Geoff Moore, Alness.


RON McKay hould know by now that satire works well only if backed up by research and that is a very different thing from ascribing to "urban myth" anything for which he has not yet found the evidence such as the much-discussed Aberdeen newspaper’s putative headline of 1912 ("Titanic Coverage", Diary, October 4). The newspapers of April, May and June 1912 have hundreds of references to Scottish people lost on RMS Titanic.

In the event, the front page headline of the Aberdeen Daily Journal on the first day when the story reached Scottish headlines, Thursday April 18, 1912, was "Mid-Atlantic Calamity", with "Aberdeen People on the Titanic" as a sub-heading, and that fitted the tragic event just fine.

What is missed, both by your diarist and by the many who seek to trivialise the matter, is the extent to which local newspapers in the North picked up relevant references from agencies and adapted them to their own areas. Thus, on April 23, 1912, the Inverness Courier carried on page 5 a Titanic story headed "Skye Woman Drowns", referring to the tragic death of Eliza Johnston born at Eynort, Skye on January 6, 1876 along with her Newmachar-born husband Andrew Elmslie Johnston and their two children.

It is not beyond possibility that the Inverness Courier’s headline is the eponymous stenography from which the "Aberdeen man drowns at sea"’ narrative derives. A close look at the three paragraphs which the newspaper carried reveals that the story is written from an Aberdeenshire point of view with Mrs Johnston’s Skye origins mentioned only at the end, though she earns the headline. Might more research not reveal an item in a north-east paper entitled "Newmachar man drowns"?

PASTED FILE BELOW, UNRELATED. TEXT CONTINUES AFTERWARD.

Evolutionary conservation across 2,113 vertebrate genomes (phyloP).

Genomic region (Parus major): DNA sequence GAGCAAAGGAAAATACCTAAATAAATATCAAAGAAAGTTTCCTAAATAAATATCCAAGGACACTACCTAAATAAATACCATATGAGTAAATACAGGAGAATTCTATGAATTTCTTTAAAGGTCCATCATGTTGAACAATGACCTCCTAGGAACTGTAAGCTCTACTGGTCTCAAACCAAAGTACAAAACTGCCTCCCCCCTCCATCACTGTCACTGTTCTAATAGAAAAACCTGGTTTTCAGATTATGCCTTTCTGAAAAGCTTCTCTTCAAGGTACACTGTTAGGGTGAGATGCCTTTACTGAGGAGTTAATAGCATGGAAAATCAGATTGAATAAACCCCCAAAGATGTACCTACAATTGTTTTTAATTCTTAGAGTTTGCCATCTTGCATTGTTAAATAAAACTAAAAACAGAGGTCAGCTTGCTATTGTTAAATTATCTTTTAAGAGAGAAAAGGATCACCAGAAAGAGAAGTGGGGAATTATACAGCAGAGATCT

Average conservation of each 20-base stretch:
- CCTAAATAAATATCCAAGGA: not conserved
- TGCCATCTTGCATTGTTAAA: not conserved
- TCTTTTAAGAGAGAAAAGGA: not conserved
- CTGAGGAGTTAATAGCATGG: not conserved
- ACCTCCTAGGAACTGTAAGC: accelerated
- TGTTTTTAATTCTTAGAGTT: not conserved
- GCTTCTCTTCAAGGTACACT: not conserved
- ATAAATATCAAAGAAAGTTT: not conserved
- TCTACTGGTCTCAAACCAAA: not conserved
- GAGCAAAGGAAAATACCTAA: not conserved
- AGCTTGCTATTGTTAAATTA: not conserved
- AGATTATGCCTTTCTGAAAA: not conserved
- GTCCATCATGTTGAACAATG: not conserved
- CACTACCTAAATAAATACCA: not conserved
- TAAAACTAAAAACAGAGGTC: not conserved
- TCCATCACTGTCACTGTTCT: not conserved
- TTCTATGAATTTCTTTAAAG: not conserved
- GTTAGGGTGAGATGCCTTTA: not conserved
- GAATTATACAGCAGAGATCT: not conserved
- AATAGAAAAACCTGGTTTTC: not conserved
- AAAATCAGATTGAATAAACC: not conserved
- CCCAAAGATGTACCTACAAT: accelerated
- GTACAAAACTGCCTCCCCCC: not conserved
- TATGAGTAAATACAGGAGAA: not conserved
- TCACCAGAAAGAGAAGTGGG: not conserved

The matter is given added poignancy by the fact that Mrs Johnston’s sister, Margaret Ann Ford, born in Eynort, Skye on December 3, 1857 was also drowned along with her three children.

We relegate rural fact to urban myth at our peril.

Norman Macdonald, Portree.


ROSEMARY Goring mentions rosehips and their vitamin C value ("Does anyone want any apples? Free to a good home", October 4). I went to Kilmelford Primary School from 1947 onwards and recall that we were encouraged to pick rosehips in the late summer, bring them into the school where Miss Nimmo would weigh everyone's harvest and presumably forward them all on somewhere to be made into rosehip syrup. I think there was a small monetary reward based on the weight you had picked but I have no recollection of how much that was. As I walked “over the hill” from Melfort there was no opportunity to spend any money anyway.

Kilmelford was a single-teacher primary and this was just one of the various supplementary tasks that Miss Nimmo had to handle in addition to teaching the seven primary classes and the occasional “straggler” who elected to stay on for a further two years until leaving school aged 14.

Duncan Miller, Lenzie.